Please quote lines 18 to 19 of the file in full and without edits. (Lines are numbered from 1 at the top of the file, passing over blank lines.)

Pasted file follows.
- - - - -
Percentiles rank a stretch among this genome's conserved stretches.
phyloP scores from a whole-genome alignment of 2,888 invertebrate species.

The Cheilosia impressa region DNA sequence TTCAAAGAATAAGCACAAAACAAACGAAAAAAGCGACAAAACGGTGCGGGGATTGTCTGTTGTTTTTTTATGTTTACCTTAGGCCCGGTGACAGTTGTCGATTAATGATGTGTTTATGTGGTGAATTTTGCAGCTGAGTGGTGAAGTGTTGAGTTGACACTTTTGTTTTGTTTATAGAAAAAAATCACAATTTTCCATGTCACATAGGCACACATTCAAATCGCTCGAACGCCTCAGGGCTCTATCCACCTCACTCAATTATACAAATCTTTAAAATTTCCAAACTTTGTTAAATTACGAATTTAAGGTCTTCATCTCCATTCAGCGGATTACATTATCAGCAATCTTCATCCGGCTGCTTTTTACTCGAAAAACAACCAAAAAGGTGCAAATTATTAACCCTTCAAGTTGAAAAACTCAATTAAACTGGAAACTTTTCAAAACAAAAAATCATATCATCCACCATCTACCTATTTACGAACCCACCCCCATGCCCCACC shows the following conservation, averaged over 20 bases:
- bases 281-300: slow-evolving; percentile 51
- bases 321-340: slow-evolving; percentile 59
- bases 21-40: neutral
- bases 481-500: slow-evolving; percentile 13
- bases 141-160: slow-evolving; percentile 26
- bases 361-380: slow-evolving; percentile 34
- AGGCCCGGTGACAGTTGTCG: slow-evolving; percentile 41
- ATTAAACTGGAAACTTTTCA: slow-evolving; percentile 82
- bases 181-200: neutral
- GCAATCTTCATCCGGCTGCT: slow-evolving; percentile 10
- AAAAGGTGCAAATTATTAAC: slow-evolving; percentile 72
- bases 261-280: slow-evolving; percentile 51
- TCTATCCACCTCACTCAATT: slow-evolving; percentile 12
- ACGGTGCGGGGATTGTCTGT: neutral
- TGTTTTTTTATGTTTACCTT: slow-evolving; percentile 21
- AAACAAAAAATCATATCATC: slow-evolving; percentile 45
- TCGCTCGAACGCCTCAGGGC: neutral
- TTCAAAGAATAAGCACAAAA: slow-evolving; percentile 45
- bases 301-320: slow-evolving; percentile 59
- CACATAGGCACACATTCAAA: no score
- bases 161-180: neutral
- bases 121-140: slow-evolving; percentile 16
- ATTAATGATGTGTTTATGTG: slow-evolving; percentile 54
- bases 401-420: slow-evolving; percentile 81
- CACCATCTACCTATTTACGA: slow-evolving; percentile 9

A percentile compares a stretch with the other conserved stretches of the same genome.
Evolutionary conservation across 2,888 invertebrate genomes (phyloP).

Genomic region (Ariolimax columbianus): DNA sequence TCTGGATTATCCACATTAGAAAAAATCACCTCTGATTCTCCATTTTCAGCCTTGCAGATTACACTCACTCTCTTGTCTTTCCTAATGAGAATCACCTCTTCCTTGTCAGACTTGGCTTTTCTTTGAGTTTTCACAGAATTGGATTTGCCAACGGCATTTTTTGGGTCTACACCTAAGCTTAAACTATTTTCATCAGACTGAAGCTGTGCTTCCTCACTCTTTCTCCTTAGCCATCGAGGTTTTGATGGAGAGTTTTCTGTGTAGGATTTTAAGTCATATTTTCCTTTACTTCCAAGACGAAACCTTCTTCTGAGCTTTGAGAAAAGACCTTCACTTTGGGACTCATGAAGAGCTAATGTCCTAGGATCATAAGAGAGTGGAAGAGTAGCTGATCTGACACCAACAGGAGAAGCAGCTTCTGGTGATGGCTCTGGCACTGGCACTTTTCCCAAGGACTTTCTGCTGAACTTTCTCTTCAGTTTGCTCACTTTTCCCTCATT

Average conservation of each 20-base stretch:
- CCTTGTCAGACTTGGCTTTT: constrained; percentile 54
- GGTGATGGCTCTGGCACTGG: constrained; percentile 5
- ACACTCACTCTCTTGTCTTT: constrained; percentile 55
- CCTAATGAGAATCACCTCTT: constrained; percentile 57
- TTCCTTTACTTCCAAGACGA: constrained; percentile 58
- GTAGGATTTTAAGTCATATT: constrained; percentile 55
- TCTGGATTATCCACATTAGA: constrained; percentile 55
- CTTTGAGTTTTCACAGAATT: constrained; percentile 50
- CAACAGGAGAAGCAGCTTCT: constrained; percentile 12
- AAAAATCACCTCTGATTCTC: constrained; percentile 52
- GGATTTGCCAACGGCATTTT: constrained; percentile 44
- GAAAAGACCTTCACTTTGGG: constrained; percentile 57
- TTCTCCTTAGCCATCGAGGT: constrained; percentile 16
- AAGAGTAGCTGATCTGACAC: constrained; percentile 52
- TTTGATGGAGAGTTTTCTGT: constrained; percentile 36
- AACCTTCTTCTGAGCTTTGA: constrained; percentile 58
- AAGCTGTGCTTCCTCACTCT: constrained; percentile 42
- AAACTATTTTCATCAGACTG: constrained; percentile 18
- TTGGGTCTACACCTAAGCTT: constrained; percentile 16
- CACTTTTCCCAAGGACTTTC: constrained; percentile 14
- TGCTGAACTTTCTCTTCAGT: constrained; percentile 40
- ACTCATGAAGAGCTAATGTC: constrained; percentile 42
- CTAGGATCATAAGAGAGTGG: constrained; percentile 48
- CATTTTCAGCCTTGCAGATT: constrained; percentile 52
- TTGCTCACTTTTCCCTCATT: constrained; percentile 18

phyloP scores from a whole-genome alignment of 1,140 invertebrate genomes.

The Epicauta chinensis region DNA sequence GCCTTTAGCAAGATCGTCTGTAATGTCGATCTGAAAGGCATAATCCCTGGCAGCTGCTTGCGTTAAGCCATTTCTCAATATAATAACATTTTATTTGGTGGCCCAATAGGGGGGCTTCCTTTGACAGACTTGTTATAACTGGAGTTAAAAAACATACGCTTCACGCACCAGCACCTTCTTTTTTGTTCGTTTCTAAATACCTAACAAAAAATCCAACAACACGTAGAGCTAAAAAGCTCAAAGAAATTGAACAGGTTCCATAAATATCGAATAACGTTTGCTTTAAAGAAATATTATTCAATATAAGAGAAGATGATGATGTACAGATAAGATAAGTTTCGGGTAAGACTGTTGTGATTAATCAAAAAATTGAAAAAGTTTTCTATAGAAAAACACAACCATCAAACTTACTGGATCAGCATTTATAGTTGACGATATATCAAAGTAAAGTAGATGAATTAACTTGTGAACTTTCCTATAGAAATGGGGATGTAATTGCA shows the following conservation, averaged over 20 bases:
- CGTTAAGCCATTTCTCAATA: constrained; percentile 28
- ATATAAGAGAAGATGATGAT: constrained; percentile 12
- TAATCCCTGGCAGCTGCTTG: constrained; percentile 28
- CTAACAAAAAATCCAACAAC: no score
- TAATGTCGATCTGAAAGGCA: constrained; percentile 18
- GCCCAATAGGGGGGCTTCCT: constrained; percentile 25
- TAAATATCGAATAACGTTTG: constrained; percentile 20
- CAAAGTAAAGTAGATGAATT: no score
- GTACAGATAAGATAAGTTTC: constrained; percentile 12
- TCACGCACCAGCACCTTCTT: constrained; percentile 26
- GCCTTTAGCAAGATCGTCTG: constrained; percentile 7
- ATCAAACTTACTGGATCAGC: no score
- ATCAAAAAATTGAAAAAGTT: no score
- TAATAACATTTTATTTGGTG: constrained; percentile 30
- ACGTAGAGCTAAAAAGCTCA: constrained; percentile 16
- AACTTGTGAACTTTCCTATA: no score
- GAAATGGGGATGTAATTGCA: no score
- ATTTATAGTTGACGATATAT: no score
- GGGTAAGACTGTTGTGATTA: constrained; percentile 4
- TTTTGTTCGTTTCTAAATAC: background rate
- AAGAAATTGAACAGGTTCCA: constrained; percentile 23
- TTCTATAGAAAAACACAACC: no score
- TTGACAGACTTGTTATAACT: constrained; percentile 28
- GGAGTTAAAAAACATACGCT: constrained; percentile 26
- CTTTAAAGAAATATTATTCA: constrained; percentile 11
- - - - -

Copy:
- TGTTTTTTTATGTTTACCTT: slow-evolving; percentile 21
- AAACAAAAAATCATATCATC: slow-evolving; percentile 45